Solving the "faint young sun paradox" -- explaining how early Earth was warm and habitable for life beginning more than three billion years ago even though the sun was 20 percent dimmer than today -- may not be as difficult as believed, says a new University of Colorado Boulder study.
NASA, National Science Foundation

Contact: Eric Wolf
eric.wolf@colorado.edu
240-461-8336
University of Colorado at Boulder

Public Release: 9-Jul-2013
NASA satellites see strong thunderstorms surround Typhoon Soulik's center
Visible and infrared satellite data show strong thunderstorms surrounding the low-level center of the tropical storm turned Typhoon Soulik.
NASA

Contact: Rob Gutro
robert.j.gutro@nasa.gov
NASA/Goddard Space Flight Center

Public Release: 9-Jul-2013
NASA sees Tropical Storm Chantal's heavy rainfall and towering thunderstorms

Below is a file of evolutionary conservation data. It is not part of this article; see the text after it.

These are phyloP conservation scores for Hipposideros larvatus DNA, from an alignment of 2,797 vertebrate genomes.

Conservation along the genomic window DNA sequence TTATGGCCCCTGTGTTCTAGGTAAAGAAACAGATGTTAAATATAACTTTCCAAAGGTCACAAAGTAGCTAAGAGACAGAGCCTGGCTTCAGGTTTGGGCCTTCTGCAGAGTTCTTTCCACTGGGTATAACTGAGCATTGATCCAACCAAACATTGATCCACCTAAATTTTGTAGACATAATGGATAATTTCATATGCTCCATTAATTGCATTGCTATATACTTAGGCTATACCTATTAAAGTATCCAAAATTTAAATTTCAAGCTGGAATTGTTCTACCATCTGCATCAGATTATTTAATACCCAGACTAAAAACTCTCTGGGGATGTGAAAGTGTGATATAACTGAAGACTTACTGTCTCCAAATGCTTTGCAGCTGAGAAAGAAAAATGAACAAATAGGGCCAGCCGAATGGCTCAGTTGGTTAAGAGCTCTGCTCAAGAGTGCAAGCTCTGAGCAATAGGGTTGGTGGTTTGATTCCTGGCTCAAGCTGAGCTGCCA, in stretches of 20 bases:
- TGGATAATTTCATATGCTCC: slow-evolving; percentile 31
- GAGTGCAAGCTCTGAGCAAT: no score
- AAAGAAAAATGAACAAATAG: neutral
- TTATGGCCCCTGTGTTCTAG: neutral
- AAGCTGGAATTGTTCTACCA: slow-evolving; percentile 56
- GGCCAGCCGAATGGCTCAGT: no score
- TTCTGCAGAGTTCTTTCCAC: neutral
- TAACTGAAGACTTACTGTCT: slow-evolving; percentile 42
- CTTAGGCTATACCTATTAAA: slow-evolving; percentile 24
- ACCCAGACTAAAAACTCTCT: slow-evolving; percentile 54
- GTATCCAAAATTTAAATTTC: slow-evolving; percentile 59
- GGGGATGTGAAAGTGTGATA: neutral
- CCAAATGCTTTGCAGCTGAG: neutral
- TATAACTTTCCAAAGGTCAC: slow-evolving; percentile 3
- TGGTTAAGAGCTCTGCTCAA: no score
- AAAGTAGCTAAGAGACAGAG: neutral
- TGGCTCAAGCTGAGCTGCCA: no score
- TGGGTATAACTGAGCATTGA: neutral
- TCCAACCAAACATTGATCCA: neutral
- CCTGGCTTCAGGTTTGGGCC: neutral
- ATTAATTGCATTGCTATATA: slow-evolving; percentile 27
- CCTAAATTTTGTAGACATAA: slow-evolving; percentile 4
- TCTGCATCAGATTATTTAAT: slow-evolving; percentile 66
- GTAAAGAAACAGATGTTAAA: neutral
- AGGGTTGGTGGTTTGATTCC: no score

Two NASA satellites captured a look at Tropical Storm Chantal, from the inside and outside and revealed powerful, high thunderstorms dropping heavy rainfall.
NASA

Contact: Rob Gutro
robert.j.gutro@nasa.gov
NASA/Goddard Space Flight Center

Public Release: 9-Jul-2013
Alaska Satellite Facility debuts new image collection
A treasure trove of new images is now available through the Alaska Satellite Facility Distributed Active Archive Center.

Contact: Amy Hartley
amy.hartley@gi.alaska.edu
907-474-5823
University of Alaska Fairbanks

Public Release: 9-Jul-2013
ZooKeys
Tiny new catfish species found in Rio Paraíba do Sul basin, Brazil
A new diminutive species of catfish was found in Rio Paraíba do Sul basin in Brazil. The genus to which the new Pareiorhina hyptiorhachis belongs represents a group of species endemic to Brazil. Although the new species is only around 3 cm in length it is still larger than the smallest catfish that is only 1 cm when sexually mature. The study was published in the open access journal Zookeys.

Contact: Gabriel de Souza da Costa e Silva
gabriel_biota@hotmail.com